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Night School: ‘Roid Rant

By: Dr. Steve McGuire  Night School at the Old Boston City Hospital: ‘Roid Rant – On the ED use of Steroids.   There are only a few things I know about the world. Sunrise in the east, sunset in the west.... Continue Reading →

Emesis as Nemesis

By: Jordan Spector, MD Case Presentation You are an intern in the ED at BostonCityEM, and you encounter the following patient: 28 year old male with a history of mild asthma who presents to the ED with approximately 12 hours... Continue Reading →

An Approach to Access in Trauma Room Patients

By: Dan Resnick-Ault, MD At Boston City EM, tradition is alive and well in the resuscitation bays, where obtaining vascular access is delegated to a PGY-1 or 2 while an emergency medicine (EM) senior resident ‘runs’ the case (supervised by an... Continue Reading →

Palliative Care in the Emergency Department: Yes, We Can & Yes, We Should

By: Drs. Gips, Jaworski, and Zametkin Case: An 82 year-old female with a past medical history of HTN, DM, CAD and cardiomyopathy with multiple recent admissions presents with shortness of breath. The patient had been admitted one week prior, during which... Continue Reading →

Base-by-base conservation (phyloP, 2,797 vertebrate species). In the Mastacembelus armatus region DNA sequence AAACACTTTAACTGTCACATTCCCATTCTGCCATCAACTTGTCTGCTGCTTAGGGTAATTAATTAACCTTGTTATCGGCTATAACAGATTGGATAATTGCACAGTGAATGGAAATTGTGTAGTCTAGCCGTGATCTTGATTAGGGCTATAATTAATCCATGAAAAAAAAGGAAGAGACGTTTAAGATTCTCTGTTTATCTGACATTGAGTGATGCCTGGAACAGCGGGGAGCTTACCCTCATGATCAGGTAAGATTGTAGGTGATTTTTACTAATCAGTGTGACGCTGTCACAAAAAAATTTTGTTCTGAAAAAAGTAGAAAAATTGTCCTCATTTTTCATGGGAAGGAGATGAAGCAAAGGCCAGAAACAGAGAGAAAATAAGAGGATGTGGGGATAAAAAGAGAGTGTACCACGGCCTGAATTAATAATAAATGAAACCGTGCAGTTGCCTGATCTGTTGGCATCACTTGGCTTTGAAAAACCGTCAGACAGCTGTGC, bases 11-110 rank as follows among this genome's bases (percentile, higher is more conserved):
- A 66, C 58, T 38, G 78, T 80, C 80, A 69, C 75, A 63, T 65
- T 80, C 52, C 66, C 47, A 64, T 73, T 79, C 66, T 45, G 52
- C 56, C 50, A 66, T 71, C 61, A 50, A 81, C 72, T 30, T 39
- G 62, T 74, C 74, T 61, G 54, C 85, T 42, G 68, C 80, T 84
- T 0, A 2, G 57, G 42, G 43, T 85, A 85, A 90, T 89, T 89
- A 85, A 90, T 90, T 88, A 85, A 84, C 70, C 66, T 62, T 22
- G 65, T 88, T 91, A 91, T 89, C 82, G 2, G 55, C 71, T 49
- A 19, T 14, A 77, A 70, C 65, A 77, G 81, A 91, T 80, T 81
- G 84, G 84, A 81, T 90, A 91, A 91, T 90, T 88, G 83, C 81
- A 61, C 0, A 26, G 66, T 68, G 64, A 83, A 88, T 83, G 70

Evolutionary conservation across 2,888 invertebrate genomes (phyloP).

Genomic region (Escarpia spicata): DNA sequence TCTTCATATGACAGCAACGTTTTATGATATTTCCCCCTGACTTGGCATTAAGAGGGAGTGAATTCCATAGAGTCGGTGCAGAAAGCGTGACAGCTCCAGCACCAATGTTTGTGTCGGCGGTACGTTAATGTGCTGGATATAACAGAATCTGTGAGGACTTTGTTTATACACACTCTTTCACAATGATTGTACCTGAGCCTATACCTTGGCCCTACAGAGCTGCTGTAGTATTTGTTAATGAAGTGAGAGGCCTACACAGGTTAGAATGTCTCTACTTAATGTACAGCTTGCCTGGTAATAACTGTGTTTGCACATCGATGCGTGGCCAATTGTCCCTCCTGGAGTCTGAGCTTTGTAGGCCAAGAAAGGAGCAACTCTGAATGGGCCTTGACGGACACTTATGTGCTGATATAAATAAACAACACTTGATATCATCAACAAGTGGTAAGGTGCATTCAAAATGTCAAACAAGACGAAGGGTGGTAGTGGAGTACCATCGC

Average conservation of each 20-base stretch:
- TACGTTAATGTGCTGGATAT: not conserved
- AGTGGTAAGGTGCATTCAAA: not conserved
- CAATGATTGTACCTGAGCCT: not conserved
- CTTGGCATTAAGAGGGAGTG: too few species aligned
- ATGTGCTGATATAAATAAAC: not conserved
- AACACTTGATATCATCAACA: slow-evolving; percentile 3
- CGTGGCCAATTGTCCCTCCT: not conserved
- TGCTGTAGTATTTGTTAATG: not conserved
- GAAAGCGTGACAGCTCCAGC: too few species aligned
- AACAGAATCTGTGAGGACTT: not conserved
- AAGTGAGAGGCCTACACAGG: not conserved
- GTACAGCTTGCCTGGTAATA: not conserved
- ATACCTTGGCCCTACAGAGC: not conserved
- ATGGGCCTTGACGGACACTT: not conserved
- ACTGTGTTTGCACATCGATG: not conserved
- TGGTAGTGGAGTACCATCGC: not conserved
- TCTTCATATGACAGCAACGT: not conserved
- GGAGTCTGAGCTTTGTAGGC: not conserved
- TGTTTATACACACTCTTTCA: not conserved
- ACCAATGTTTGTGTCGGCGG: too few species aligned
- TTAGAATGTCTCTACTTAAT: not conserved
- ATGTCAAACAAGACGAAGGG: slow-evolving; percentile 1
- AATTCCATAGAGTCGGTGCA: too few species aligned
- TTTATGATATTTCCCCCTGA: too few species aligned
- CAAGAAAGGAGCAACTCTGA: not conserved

SEP-1: Severe Sepsis by the Numbers

By: William Baker, MD THINK SEPSIS: SAVE LIVES Scope of the problem Approximately 1 million patients in the United States are affected by severe sepsis (SS) annually Most common cause of death among critically ill patients in non-coronary intensive care units (1)... Continue Reading →

Thoracic Trauma: Rib Fractures

By: Elizabeth Wallace, MD Broken Ribs? Who cares? Many trauma victims sustain injuries to their ribs, but these are an afterthought to the initial resuscitation. Providers correctly focus on the ABCs, along with major organ injury or extremity deformity, at the expense... Continue Reading →

Sepsis 1.0

By: William Baker, MD Sepsis pearls regarding the CMS bundle "SEP-1" Severe sepsis: (per SEP-1) All three within 6 hours of each other Documentation of a suspected infection (not just the dx) Two or more SIRS criteria Temperature >38.3 C or <36.0... Continue Reading →

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